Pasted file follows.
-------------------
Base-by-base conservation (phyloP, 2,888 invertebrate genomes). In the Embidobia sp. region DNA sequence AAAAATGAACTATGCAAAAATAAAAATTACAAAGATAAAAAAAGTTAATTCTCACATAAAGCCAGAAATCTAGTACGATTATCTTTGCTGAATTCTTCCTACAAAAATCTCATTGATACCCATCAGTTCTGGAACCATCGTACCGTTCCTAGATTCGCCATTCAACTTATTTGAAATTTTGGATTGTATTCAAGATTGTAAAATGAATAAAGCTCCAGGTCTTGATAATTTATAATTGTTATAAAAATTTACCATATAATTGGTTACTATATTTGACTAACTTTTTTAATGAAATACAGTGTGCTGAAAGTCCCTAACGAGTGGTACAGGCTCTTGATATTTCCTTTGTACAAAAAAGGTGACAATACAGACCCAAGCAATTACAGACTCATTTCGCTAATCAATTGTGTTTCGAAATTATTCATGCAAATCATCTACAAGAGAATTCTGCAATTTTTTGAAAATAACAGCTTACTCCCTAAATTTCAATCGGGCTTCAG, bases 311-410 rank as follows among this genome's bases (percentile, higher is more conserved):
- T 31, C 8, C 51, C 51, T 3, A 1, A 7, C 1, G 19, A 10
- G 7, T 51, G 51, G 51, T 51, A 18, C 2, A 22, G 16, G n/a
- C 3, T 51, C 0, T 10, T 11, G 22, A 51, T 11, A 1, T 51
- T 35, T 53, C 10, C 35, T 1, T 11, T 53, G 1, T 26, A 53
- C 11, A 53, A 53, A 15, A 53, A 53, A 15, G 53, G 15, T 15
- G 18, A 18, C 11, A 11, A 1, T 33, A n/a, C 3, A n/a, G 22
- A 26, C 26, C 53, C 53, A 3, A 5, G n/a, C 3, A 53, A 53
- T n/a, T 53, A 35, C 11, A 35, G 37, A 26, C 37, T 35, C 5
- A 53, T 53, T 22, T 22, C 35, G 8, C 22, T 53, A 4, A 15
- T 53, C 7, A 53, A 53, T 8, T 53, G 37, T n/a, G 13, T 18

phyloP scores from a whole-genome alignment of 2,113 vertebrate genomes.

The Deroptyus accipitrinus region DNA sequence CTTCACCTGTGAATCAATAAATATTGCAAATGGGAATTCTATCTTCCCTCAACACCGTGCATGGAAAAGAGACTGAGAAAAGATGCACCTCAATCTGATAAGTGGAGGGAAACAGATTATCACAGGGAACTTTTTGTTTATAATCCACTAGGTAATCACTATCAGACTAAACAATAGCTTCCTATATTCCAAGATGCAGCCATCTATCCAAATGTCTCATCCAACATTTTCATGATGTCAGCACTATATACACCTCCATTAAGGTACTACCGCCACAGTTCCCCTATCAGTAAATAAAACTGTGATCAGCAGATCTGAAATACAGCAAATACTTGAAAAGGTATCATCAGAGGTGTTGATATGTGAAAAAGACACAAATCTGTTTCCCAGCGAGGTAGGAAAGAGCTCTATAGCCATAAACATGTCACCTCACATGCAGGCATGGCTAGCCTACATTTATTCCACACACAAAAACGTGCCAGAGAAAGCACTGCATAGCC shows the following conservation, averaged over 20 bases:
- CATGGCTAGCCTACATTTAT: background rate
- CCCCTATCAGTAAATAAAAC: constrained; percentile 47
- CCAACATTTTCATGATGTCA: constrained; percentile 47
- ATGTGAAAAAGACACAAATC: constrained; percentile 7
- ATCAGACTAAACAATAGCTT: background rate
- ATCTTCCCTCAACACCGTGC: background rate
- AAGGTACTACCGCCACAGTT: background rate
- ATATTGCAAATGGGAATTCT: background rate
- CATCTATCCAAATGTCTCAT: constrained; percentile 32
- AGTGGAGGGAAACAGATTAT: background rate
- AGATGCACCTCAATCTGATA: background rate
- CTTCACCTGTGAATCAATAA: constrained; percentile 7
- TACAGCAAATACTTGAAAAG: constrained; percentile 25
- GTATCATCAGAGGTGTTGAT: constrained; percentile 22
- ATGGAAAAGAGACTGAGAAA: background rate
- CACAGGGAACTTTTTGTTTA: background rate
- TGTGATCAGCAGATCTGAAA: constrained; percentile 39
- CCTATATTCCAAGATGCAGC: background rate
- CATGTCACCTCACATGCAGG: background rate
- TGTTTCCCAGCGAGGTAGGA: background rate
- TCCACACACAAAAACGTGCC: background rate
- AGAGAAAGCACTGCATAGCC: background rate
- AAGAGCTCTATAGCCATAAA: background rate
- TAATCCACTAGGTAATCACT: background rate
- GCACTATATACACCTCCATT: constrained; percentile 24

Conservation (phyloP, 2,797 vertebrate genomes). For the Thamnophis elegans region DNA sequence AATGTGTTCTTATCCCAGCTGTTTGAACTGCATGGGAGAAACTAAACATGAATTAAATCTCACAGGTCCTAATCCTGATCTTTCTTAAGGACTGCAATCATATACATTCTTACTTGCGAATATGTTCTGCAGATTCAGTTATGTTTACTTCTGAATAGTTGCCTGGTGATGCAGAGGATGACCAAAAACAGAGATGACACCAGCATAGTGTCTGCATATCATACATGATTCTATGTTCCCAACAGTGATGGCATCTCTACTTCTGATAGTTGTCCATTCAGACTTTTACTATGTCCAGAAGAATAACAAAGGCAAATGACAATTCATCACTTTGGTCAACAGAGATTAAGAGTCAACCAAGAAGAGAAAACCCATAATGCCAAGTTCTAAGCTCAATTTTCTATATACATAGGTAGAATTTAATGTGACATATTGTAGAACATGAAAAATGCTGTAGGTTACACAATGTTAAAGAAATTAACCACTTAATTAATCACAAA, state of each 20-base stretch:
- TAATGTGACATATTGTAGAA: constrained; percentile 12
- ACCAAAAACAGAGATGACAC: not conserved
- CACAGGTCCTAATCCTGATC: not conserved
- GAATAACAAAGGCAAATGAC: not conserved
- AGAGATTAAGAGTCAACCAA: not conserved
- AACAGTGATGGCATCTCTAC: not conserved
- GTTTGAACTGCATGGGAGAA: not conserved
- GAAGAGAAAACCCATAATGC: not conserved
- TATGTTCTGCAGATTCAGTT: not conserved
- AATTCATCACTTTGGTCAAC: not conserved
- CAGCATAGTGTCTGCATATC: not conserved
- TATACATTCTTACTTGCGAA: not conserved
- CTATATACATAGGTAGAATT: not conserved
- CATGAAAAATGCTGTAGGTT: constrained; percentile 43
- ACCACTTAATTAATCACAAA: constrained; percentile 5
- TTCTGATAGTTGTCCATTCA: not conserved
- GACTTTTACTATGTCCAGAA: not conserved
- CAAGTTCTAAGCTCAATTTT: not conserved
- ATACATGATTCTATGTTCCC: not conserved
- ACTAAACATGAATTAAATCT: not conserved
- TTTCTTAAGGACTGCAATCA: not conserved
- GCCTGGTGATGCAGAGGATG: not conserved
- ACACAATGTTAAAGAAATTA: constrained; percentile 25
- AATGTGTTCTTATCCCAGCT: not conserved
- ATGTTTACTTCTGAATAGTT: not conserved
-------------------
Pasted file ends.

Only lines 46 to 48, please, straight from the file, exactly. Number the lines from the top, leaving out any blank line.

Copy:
- GTTTGAACTGCATGGGAGAA: not conserved
- GAAGAGAAAACCCATAATGC: not conserved
- TATGTTCTGCAGATTCAGTT: not conserved